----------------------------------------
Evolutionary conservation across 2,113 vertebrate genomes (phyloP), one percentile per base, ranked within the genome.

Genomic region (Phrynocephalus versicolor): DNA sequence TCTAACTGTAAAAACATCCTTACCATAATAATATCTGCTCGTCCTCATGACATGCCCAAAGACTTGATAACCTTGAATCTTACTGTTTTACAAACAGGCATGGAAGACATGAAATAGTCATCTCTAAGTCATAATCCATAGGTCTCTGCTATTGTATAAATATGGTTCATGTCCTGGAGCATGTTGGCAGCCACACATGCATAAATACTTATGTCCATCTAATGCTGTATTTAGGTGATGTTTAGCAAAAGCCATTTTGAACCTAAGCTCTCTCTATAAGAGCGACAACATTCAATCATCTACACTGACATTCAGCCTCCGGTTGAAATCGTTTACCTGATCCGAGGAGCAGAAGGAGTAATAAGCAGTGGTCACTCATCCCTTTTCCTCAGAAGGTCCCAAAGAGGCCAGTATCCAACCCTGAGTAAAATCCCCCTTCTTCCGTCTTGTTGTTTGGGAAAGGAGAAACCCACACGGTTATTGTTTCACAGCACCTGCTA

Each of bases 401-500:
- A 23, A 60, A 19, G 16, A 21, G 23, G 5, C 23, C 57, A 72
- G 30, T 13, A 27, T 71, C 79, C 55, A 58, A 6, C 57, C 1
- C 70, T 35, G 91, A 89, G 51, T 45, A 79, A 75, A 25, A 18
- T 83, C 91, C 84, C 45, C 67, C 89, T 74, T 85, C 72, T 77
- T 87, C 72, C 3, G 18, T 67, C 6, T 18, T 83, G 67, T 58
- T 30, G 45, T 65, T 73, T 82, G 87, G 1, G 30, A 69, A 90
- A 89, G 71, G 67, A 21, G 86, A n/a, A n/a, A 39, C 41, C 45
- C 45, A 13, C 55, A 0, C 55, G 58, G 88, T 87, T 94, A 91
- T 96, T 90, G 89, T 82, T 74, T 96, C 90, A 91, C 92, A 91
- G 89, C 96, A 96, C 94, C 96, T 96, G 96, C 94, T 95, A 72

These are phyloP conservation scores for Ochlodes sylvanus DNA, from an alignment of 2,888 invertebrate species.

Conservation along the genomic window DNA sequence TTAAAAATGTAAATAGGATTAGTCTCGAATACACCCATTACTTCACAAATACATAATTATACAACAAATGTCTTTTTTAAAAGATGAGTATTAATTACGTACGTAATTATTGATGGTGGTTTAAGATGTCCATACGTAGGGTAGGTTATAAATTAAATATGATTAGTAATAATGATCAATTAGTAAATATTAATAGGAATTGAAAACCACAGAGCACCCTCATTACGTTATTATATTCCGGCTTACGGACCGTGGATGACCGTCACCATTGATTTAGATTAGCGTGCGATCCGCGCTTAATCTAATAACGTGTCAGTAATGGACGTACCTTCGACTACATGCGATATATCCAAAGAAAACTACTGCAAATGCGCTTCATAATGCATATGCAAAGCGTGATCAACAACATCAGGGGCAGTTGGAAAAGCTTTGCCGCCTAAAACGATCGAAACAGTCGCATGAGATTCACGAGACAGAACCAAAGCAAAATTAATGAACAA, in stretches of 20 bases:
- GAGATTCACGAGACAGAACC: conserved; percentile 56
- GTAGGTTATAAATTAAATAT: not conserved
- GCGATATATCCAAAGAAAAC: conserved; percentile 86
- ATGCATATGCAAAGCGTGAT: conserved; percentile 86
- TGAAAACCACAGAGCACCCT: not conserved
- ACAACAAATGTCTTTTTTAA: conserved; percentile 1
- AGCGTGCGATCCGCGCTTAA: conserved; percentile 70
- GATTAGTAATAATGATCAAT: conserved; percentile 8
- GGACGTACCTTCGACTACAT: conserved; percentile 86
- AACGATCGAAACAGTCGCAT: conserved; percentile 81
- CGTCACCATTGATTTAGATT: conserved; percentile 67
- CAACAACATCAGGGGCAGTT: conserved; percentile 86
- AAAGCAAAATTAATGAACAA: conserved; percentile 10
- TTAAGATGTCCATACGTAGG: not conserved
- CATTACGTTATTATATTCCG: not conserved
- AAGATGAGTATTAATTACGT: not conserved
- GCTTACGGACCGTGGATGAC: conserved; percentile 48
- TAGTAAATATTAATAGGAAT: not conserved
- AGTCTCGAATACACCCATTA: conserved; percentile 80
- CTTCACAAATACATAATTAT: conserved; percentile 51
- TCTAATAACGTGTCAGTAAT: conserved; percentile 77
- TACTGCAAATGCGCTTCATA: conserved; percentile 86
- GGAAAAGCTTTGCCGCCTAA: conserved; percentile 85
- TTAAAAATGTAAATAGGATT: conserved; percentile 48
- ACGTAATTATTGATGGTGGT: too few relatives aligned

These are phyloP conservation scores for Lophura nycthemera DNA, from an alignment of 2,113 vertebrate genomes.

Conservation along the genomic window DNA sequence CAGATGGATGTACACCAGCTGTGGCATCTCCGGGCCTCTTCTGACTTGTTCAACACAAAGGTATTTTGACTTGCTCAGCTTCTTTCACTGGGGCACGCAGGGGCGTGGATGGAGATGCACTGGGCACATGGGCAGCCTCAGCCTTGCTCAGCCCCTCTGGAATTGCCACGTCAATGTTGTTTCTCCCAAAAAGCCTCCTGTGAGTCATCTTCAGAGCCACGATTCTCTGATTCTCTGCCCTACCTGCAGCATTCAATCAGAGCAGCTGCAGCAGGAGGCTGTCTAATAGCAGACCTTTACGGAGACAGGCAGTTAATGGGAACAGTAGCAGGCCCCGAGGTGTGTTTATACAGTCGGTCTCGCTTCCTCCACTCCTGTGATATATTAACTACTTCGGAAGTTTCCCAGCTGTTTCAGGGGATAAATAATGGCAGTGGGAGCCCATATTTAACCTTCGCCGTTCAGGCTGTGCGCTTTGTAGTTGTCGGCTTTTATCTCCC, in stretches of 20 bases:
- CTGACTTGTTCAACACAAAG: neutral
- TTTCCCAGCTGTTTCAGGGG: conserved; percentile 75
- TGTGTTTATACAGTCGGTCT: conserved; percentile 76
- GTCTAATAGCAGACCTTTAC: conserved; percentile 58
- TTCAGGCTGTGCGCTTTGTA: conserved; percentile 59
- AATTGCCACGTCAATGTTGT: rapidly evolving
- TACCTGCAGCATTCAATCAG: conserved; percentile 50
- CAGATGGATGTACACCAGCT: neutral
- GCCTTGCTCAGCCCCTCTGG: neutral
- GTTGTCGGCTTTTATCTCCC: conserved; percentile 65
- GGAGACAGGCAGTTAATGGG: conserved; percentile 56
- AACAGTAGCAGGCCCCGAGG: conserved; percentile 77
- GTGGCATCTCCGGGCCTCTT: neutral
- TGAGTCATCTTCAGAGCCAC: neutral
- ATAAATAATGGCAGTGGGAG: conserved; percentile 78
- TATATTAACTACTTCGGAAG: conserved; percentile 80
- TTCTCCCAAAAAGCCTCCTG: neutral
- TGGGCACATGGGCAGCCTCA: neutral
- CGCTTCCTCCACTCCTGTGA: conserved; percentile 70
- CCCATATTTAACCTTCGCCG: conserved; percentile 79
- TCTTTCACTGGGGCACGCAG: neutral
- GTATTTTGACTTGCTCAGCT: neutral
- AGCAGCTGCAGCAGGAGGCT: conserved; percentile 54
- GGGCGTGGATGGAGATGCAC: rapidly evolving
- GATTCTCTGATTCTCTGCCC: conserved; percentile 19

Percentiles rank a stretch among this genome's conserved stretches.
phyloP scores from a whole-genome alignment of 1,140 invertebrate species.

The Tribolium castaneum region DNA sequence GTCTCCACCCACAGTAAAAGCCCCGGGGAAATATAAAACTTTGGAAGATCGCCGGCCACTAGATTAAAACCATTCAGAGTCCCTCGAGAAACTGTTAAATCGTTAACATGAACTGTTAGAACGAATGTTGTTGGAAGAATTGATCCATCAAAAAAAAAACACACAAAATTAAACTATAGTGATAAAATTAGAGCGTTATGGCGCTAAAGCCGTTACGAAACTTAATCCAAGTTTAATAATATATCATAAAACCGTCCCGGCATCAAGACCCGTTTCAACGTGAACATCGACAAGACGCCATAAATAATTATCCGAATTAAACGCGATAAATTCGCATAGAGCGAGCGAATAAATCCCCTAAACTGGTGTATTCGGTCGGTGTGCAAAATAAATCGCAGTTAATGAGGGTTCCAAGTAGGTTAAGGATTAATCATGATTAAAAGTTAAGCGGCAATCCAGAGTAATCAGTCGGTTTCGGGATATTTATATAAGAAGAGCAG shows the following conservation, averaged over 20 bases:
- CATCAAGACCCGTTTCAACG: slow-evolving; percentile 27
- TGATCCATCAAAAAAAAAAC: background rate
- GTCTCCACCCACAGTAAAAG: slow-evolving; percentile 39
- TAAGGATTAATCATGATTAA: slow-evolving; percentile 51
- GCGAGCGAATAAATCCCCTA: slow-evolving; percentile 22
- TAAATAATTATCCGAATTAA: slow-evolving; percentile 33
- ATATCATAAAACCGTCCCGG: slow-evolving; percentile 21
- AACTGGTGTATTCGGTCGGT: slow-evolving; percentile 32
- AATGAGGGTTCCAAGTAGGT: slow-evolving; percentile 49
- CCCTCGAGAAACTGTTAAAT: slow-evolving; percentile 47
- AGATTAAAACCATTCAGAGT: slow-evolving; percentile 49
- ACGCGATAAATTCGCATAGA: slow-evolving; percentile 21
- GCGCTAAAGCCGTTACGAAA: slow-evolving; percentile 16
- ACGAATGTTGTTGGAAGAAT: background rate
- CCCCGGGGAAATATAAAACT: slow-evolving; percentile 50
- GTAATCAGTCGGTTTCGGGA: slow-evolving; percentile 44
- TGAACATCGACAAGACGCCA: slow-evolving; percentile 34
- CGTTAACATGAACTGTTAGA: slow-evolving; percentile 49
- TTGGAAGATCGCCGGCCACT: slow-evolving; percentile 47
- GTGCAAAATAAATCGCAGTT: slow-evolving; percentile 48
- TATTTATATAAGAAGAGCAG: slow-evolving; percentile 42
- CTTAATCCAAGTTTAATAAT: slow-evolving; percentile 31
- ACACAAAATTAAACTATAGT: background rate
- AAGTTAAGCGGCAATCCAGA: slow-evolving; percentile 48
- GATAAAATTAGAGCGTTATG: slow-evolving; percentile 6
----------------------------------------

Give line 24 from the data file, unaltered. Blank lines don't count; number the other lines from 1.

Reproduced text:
- GGACGTACCTTCGACTACAT: conserved; percentile 86